CITY leader Andrew Burns has accused Finance Secretary John Swinney of holding “a shotgun at my head” over council funding.
In the latest sign of an escalating row, he said a threat to claw back money unless councils deliver a local tax freeze was a “democratic disgrace”.
And he warned the relationship between ministers and local authorities, such as Edinburgh, was “close to broken”.
The comments came after John Swinney said in a letter to the Convention of Scottish Local Authorities (Cosla) that any council failing to approve a tax and teacher numbers freeze, and new social care plans, would see its share of combined cash to deliver the policies cut.
Cllr Burns – who also set out his concerns in a blog post – said this would have resulted in Edinburgh losing £33 million.
The Labour member for Fountainbridge and Craiglockhart said: “We’ve set our budget – I don’t want to raise council tax and I’m quite happy to have the points around teacher numbers as an aspiration. I’m also quite happy to have the allocation of monies for integrated care.
“But what the letter says is that any council that does not do these things will have its money taken away. So it’s not just the £7m that we would lose if we did not freeze the council tax. There’s the explicit threat if we don’t deliver on the teacher ratios then Edinburgh would lose another £6m. And an explicit threat if we don’t do what it says in the integrated care element, then we would lose £20m.
“Basically, I’ve got a shotgun at my head and I’m being told, ‘do this or we’re cutting your budget’.
“What would the Scottish Government’s response and attitude be if Westminster did that to them? There would be absolute outrage. It’s a disgrace – a democratic disgrace. The relationship [between ministers and councils] is broken, or it’s getting close to it.”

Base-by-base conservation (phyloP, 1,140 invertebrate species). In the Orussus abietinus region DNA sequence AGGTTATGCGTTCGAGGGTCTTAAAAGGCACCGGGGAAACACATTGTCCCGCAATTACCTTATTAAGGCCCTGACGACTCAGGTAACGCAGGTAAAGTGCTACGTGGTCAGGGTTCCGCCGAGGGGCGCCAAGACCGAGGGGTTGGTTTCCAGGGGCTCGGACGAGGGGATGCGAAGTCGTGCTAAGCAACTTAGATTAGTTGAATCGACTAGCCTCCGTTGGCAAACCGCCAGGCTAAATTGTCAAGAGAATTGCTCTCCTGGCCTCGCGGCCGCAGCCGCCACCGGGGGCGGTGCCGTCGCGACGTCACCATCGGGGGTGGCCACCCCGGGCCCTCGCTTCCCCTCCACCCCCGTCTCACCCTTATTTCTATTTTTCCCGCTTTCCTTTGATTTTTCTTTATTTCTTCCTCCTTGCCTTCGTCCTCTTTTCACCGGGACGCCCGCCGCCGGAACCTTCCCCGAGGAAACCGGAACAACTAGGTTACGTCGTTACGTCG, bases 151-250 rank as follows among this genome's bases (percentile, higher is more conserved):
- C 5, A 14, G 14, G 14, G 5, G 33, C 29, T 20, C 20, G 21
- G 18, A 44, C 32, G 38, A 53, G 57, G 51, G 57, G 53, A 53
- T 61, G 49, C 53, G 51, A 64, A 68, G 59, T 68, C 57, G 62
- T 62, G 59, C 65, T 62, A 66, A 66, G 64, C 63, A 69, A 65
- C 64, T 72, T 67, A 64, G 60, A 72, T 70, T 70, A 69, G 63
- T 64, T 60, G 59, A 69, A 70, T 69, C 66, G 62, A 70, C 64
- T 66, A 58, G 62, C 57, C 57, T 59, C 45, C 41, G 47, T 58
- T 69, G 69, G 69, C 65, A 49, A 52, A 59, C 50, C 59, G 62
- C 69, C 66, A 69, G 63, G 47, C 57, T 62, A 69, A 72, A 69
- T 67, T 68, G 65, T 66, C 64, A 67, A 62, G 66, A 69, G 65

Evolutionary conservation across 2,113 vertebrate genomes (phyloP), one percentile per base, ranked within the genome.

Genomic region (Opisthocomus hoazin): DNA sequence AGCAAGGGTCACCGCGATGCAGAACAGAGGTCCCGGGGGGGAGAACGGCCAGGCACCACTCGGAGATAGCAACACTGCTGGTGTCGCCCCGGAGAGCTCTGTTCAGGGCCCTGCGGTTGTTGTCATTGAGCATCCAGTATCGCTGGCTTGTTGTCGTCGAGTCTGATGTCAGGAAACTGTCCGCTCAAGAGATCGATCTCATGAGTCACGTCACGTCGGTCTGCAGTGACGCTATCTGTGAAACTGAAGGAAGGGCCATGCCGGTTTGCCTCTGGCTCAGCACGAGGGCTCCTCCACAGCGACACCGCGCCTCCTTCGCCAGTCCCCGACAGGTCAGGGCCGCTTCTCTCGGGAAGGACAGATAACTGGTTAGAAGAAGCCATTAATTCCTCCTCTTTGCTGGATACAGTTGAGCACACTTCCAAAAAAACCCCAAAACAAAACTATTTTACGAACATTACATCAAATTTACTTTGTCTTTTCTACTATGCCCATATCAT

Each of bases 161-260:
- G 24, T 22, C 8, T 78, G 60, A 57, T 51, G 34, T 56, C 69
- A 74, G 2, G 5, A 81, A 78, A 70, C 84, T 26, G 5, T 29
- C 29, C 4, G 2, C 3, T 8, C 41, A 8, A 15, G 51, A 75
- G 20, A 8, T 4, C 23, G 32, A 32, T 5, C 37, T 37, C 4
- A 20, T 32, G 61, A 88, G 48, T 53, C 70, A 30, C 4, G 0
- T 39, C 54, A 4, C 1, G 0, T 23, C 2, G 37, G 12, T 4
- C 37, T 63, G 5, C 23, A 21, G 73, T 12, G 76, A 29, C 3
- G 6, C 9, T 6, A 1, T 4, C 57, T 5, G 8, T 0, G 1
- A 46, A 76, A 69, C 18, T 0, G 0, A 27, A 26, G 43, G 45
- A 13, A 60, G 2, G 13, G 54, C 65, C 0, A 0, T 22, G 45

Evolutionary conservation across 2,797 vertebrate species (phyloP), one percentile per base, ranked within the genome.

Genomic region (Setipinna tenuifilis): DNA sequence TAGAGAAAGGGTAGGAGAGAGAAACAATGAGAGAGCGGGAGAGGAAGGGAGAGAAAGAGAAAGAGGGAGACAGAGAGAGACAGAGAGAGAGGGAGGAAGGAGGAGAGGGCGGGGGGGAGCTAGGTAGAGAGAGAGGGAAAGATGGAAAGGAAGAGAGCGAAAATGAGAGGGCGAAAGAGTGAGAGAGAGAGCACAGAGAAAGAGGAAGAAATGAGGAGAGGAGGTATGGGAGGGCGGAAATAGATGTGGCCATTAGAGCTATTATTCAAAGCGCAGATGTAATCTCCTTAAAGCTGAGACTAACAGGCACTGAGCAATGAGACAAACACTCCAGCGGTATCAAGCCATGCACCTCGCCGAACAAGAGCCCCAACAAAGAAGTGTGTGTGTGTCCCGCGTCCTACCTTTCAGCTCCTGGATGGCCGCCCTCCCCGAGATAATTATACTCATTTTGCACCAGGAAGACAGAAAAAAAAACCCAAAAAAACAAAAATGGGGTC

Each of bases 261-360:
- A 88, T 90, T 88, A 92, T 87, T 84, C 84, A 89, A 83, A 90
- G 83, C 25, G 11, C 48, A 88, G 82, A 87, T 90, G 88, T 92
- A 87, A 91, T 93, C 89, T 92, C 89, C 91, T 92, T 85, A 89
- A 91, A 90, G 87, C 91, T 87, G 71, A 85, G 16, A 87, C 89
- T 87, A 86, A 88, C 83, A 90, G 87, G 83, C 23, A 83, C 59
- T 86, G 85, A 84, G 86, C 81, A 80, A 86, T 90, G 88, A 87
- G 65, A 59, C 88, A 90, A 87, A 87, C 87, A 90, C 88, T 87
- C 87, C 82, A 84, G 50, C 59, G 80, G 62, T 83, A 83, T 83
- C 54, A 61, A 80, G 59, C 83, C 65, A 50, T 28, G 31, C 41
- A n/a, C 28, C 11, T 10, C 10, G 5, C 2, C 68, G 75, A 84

SNP councillor Sandy Howat, Edinburgh’s deputy leader, said there was “frustration” at local authorities’ lack of “autonomy”.
But he distanced himself from the tone of Cllr Burns’ criticism. “The council’s Labour and SNP groups agreed the council tax freeze was the best way to go, and I welcome the extra investment in the health integration joint board,” he said.
“We would like to have more flexibility and control over how we raise revenue. It’s a debate that needs to happen quickly. The relationship between the government and councils desperately needs to be changed.”
Ministers have insisted that council funding here compares well to the situation in England.
A spokeswoman said: “The Deputy First Minister has now written to council leaders with full details of the offer, and having listened to the issues raised by Cosla, has responded positively by providing more time for councils to consider by February 9.”